For the week commencing 4 August 2019

Notes for next Sunday’s sermon on “Dear God, do I have to go to church?”

With a PDF found here

Next Sunday we begin a new series called “Dear God”, where we look at just some of the questions or doubts people would love to raise with God. Here’s the plan:

11 Aug            Do I have to go to church?                            Heb 10, 1 Cor 12, 1 Peter 2

18 Aug             Why aren’t you real to me?                              Psalm 13

25 Aug             Sometimes I’m not sure if you care                Psalm 62, 2 Cor 12

01 Sept             How can I trust your promises?                     Psalm 46, Psalm 119

08 Sept             I’m not a very good Christian                         Romans 10:9-13

15 Sept            My kids don’t want to know about you          Mark 10:13-16

“Do I have to go to church?” Not only asked by sleepy teenagers on Sunday morning, the question implies some assumptions about church which are worthy of closer examination. The question assumes that (a) church is compulsory for Christians; and (b) that at best, the whole experience of church is something to be endured, not enjoyed. Next Sunday’s sermon will challenge both those assumptions and from the passages we’ll look at, will endeavour to understand not only God’s intention for Christians in gathering for church, but the amazing benefit and blessing of being part of the body of Christ.

DAY 1: Read Hebrews 10:19-25

Since the death and resurrection of the Lord Jesus has opened the way for us to draw near to God, we can and should draw near to God! We can run to him without fear now, as our sin has been dealt with. We have been cleansed from a guilty conscience and having been joined to Christ in baptism, our whole selves have been washed. This ‘drawing near’ is not referring specifically to what we do in an hour in church on Sundays, but in all of life. Every moment of every day is to be lived ‘drawing near’, because God has made that wonderfully possible. And yet there is a sense, as we gather for corporate worship, that we draw near to God in a particular and focused way. What an awesome privilege – and one we neglect to our own detriment.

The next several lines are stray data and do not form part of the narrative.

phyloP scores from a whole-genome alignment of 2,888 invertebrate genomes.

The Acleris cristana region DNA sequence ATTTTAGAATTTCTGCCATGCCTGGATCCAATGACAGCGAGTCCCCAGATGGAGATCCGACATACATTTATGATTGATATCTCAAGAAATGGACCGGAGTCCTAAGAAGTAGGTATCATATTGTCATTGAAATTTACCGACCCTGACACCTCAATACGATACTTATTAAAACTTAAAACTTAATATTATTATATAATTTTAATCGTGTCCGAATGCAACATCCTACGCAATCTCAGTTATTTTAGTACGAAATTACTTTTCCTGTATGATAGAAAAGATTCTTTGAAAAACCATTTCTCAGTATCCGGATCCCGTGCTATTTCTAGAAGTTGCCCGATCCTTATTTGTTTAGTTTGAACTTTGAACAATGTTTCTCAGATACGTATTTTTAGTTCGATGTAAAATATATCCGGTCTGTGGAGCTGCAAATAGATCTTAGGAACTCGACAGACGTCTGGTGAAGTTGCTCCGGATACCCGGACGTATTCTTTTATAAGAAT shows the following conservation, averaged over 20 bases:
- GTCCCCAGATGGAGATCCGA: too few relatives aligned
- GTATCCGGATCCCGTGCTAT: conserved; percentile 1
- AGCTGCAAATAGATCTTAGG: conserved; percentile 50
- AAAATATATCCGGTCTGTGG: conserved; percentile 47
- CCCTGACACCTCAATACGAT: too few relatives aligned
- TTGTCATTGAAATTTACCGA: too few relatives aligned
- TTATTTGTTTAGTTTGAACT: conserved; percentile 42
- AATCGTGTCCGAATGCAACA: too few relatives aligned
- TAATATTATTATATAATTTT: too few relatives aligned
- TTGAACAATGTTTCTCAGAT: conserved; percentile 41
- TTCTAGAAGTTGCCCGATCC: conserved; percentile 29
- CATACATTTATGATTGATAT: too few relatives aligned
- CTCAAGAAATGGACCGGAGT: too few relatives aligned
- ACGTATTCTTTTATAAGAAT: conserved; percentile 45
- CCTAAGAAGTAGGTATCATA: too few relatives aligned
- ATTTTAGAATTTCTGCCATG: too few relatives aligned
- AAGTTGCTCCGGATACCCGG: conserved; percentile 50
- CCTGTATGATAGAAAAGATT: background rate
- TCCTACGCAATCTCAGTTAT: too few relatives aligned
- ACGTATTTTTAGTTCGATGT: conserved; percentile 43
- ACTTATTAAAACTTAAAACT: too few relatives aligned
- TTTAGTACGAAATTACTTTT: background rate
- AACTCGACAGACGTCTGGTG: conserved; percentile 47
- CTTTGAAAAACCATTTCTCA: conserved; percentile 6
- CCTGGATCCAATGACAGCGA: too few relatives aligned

V24-25 are very significant for our understanding of mutual responsibility as believers. We need to consider how to spur one another on in love and good deeds and to encourage one another in our relationship with the Lord Jesus. When you get together with other Christians, whether that be on Sundays for church or simply for a coffee or lunch, do you ask yourself, “how can I spur my brothers and sisters on toward love and good deeds”? What can I do, to inspire others to be more loving and more generous in doing good? How can I encourage them in their walk with the Lord? And it is because we have this awesome and weighty mutual responsibility, that we must not give up meeting together. It is too important. Show me a Christian who has stopped gathering with other Christians, and I’ll show you someone for whom God is no longer their passion or focus. Not only are they neglecting their responsibility to their brothers and sisters, they are also seriously missing being spurred on and encouraged by others. The result is not good! So – because we have the freedom to do so – let’s draw near to God. And because we have the responsibility to do, let’s not give up meeting together, but seek to spur one another on and encourage one another – especially as the day of Jesus’ return gets closer and closer!

DAY 2: Read 1 Corinthians 12:1-11

We saw yesterday, that we have a mutual responsibility to spur one another on towards love and good deeds and to encourage one another in our relationship with the Lord. In today’s passage, we see that we have each been uniquely gifted for such mutual ministry. People who are not believers, encourage one another on in their idolatry (v2). People who are believers – who by God’s Holy Spirit at work with them proclaim “Jesus is Lord” – encourage one another on in the Lord (v3).